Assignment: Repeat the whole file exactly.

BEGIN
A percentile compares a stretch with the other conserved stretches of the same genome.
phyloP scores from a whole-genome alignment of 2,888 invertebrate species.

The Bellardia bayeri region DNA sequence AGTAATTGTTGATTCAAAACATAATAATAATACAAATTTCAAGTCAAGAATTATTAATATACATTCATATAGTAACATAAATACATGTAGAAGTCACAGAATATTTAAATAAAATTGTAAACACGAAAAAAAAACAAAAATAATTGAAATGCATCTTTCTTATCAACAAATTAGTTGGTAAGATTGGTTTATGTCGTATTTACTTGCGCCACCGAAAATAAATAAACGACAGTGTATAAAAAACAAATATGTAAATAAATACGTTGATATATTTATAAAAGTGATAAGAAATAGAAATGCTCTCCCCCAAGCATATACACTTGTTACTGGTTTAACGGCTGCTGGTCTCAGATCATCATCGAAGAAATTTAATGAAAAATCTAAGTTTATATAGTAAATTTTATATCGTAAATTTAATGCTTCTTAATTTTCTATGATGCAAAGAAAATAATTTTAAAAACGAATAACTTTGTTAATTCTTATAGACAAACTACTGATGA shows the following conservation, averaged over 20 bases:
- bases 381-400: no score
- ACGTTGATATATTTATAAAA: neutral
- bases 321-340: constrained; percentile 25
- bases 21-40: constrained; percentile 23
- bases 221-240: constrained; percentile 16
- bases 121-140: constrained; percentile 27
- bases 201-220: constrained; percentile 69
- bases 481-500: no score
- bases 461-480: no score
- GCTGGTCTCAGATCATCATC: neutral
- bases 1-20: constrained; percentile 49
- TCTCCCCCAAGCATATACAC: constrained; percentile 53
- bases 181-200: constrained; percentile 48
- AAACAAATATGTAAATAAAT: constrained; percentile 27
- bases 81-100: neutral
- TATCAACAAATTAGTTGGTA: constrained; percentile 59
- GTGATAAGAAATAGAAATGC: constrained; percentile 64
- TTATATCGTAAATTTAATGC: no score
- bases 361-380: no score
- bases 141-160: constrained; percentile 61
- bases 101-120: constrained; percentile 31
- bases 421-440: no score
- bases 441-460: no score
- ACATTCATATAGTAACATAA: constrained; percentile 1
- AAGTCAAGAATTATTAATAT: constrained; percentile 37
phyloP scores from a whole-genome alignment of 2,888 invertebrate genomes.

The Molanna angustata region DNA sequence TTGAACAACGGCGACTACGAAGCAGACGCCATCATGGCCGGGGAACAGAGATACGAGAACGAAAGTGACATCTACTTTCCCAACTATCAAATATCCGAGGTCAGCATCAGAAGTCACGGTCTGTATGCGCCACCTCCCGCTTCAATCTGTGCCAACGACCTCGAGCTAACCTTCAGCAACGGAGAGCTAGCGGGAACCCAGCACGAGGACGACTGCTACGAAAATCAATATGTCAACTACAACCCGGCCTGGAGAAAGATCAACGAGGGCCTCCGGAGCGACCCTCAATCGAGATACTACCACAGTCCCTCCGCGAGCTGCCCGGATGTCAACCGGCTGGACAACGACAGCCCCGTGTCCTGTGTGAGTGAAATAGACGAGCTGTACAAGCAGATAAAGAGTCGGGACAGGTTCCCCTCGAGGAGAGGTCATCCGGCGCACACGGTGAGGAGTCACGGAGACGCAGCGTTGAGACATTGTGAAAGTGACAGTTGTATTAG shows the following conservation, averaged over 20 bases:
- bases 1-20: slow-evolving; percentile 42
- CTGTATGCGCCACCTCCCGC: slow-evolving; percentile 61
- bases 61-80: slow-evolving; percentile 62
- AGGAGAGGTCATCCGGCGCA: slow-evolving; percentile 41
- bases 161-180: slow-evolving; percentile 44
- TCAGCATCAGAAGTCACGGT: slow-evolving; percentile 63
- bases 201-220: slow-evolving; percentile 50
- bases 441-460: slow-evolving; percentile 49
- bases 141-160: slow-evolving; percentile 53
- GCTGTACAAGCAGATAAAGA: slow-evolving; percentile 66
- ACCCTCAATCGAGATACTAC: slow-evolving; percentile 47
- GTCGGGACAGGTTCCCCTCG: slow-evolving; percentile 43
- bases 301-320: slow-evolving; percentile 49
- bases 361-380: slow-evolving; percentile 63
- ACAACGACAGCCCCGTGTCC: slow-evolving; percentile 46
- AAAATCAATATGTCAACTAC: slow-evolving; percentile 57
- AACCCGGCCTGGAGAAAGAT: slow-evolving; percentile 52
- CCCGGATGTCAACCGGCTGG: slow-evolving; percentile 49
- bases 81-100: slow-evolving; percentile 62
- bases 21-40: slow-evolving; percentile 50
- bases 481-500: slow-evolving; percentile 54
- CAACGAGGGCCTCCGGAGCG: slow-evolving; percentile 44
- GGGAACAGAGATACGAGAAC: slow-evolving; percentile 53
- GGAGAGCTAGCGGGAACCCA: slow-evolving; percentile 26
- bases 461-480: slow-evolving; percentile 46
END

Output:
A percentile compares a stretch with the other conserved stretches of the same genome.
phyloP scores from a whole-genome alignment of 2,888 invertebrate species.

The Bellardia bayeri region DNA sequence AGTAATTGTTGATTCAAAACATAATAATAATACAAATTTCAAGTCAAGAATTATTAATATACATTCATATAGTAACATAAATACATGTAGAAGTCACAGAATATTTAAATAAAATTGTAAACACGAAAAAAAAACAAAAATAATTGAAATGCATCTTTCTTATCAACAAATTAGTTGGTAAGATTGGTTTATGTCGTATTTACTTGCGCCACCGAAAATAAATAAACGACAGTGTATAAAAAACAAATATGTAAATAAATACGTTGATATATTTATAAAAGTGATAAGAAATAGAAATGCTCTCCCCCAAGCATATACACTTGTTACTGGTTTAACGGCTGCTGGTCTCAGATCATCATCGAAGAAATTTAATGAAAAATCTAAGTTTATATAGTAAATTTTATATCGTAAATTTAATGCTTCTTAATTTTCTATGATGCAAAGAAAATAATTTTAAAAACGAATAACTTTGTTAATTCTTATAGACAAACTACTGATGA shows the following conservation, averaged over 20 bases:
- bases 381-400: no score
- ACGTTGATATATTTATAAAA: neutral
- bases 321-340: constrained; percentile 25
- bases 21-40: constrained; percentile 23
- bases 221-240: constrained; percentile 16
- bases 121-140: constrained; percentile 27
- bases 201-220: constrained; percentile 69
- bases 481-500: no score
- bases 461-480: no score
- GCTGGTCTCAGATCATCATC: neutral
- bases 1-20: constrained; percentile 49
- TCTCCCCCAAGCATATACAC: constrained; percentile 53
- bases 181-200: constrained; percentile 48
- AAACAAATATGTAAATAAAT: constrained; percentile 27
- bases 81-100: neutral
- TATCAACAAATTAGTTGGTA: constrained; percentile 59
- GTGATAAGAAATAGAAATGC: constrained; percentile 64
- TTATATCGTAAATTTAATGC: no score
- bases 361-380: no score
- bases 141-160: constrained; percentile 61
- bases 101-120: constrained; percentile 31
- bases 421-440: no score
- bases 441-460: no score
- ACATTCATATAGTAACATAA: constrained; percentile 1
- AAGTCAAGAATTATTAATAT: constrained; percentile 37
phyloP scores from a whole-genome alignment of 2,888 invertebrate genomes.

The Molanna angustata region DNA sequence TTGAACAACGGCGACTACGAAGCAGACGCCATCATGGCCGGGGAACAGAGATACGAGAACGAAAGTGACATCTACTTTCCCAACTATCAAATATCCGAGGTCAGCATCAGAAGTCACGGTCTGTATGCGCCACCTCCCGCTTCAATCTGTGCCAACGACCTCGAGCTAACCTTCAGCAACGGAGAGCTAGCGGGAACCCAGCACGAGGACGACTGCTACGAAAATCAATATGTCAACTACAACCCGGCCTGGAGAAAGATCAACGAGGGCCTCCGGAGCGACCCTCAATCGAGATACTACCACAGTCCCTCCGCGAGCTGCCCGGATGTCAACCGGCTGGACAACGACAGCCCCGTGTCCTGTGTGAGTGAAATAGACGAGCTGTACAAGCAGATAAAGAGTCGGGACAGGTTCCCCTCGAGGAGAGGTCATCCGGCGCACACGGTGAGGAGTCACGGAGACGCAGCGTTGAGACATTGTGAAAGTGACAGTTGTATTAG shows the following conservation, averaged over 20 bases:
- bases 1-20: slow-evolving; percentile 42
- CTGTATGCGCCACCTCCCGC: slow-evolving; percentile 61
- bases 61-80: slow-evolving; percentile 62
- AGGAGAGGTCATCCGGCGCA: slow-evolving; percentile 41
- bases 161-180: slow-evolving; percentile 44
- TCAGCATCAGAAGTCACGGT: slow-evolving; percentile 63
- bases 201-220: slow-evolving; percentile 50
- bases 441-460: slow-evolving; percentile 49
- bases 141-160: slow-evolving; percentile 53
- GCTGTACAAGCAGATAAAGA: slow-evolving; percentile 66
- ACCCTCAATCGAGATACTAC: slow-evolving; percentile 47
- GTCGGGACAGGTTCCCCTCG: slow-evolving; percentile 43
- bases 301-320: slow-evolving; percentile 49
- bases 361-380: slow-evolving; percentile 63
- ACAACGACAGCCCCGTGTCC: slow-evolving; percentile 46
- AAAATCAATATGTCAACTAC: slow-evolving; percentile 57
- AACCCGGCCTGGAGAAAGAT: slow-evolving; percentile 52
- CCCGGATGTCAACCGGCTGG: slow-evolving; percentile 49
- bases 81-100: slow-evolving; percentile 62
- bases 21-40: slow-evolving; percentile 50
- bases 481-500: slow-evolving; percentile 54
- CAACGAGGGCCTCCGGAGCG: slow-evolving; percentile 44
- GGGAACAGAGATACGAGAAC: slow-evolving; percentile 53
- GGAGAGCTAGCGGGAACCCA: slow-evolving; percentile 26
- bases 461-480: slow-evolving; percentile 46